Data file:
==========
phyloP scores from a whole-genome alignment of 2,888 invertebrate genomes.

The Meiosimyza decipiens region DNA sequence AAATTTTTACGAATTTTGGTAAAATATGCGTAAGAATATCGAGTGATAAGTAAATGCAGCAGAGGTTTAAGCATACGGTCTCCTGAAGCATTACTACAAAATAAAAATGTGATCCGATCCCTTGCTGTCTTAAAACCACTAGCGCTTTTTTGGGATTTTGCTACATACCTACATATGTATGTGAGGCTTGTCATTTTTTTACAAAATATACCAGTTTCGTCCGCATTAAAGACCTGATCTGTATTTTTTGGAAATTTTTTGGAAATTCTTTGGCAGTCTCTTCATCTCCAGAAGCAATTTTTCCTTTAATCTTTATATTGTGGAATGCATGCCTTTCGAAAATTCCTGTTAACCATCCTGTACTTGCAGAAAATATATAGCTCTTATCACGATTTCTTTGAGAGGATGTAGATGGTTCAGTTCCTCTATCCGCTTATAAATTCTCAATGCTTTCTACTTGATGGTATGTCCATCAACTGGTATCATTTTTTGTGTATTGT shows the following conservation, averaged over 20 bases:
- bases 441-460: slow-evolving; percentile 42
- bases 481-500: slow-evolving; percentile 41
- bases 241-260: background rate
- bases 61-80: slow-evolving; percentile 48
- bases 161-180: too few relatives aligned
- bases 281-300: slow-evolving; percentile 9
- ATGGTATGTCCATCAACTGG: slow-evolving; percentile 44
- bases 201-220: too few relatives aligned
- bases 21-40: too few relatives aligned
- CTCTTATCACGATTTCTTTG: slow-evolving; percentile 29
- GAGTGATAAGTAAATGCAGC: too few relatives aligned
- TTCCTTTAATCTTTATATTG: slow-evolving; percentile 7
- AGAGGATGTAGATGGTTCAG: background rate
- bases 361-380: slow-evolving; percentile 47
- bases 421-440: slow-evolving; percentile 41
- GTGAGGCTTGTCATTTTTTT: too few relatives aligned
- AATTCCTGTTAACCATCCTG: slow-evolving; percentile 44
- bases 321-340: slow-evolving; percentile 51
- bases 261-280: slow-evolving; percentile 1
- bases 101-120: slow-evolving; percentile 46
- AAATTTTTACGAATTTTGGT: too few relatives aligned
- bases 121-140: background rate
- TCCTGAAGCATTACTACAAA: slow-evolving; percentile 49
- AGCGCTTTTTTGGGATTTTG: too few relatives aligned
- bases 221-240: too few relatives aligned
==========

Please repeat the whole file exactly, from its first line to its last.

phyloP scores from a whole-genome alignment of 2,888 invertebrate genomes.

The Meiosimyza decipiens region DNA sequence AAATTTTTACGAATTTTGGTAAAATATGCGTAAGAATATCGAGTGATAAGTAAATGCAGCAGAGGTTTAAGCATACGGTCTCCTGAAGCATTACTACAAAATAAAAATGTGATCCGATCCCTTGCTGTCTTAAAACCACTAGCGCTTTTTTGGGATTTTGCTACATACCTACATATGTATGTGAGGCTTGTCATTTTTTTACAAAATATACCAGTTTCGTCCGCATTAAAGACCTGATCTGTATTTTTTGGAAATTTTTTGGAAATTCTTTGGCAGTCTCTTCATCTCCAGAAGCAATTTTTCCTTTAATCTTTATATTGTGGAATGCATGCCTTTCGAAAATTCCTGTTAACCATCCTGTACTTGCAGAAAATATATAGCTCTTATCACGATTTCTTTGAGAGGATGTAGATGGTTCAGTTCCTCTATCCGCTTATAAATTCTCAATGCTTTCTACTTGATGGTATGTCCATCAACTGGTATCATTTTTTGTGTATTGT shows the following conservation, averaged over 20 bases:
- bases 441-460: slow-evolving; percentile 42
- bases 481-500: slow-evolving; percentile 41
- bases 241-260: background rate
- bases 61-80: slow-evolving; percentile 48
- bases 161-180: too few relatives aligned
- bases 281-300: slow-evolving; percentile 9
- ATGGTATGTCCATCAACTGG: slow-evolving; percentile 44
- bases 201-220: too few relatives aligned
- bases 21-40: too few relatives aligned
- CTCTTATCACGATTTCTTTG: slow-evolving; percentile 29
- GAGTGATAAGTAAATGCAGC: too few relatives aligned
- TTCCTTTAATCTTTATATTG: slow-evolving; percentile 7
- AGAGGATGTAGATGGTTCAG: background rate
- bases 361-380: slow-evolving; percentile 47
- bases 421-440: slow-evolving; percentile 41
- GTGAGGCTTGTCATTTTTTT: too few relatives aligned
- AATTCCTGTTAACCATCCTG: slow-evolving; percentile 44
- bases 321-340: slow-evolving; percentile 51
- bases 261-280: slow-evolving; percentile 1
- bases 101-120: slow-evolving; percentile 46
- AAATTTTTACGAATTTTGGT: too few relatives aligned
- bases 121-140: background rate
- TCCTGAAGCATTACTACAAA: slow-evolving; percentile 49
- AGCGCTTTTTTGGGATTTTG: too few relatives aligned
- bases 221-240: too few relatives aligned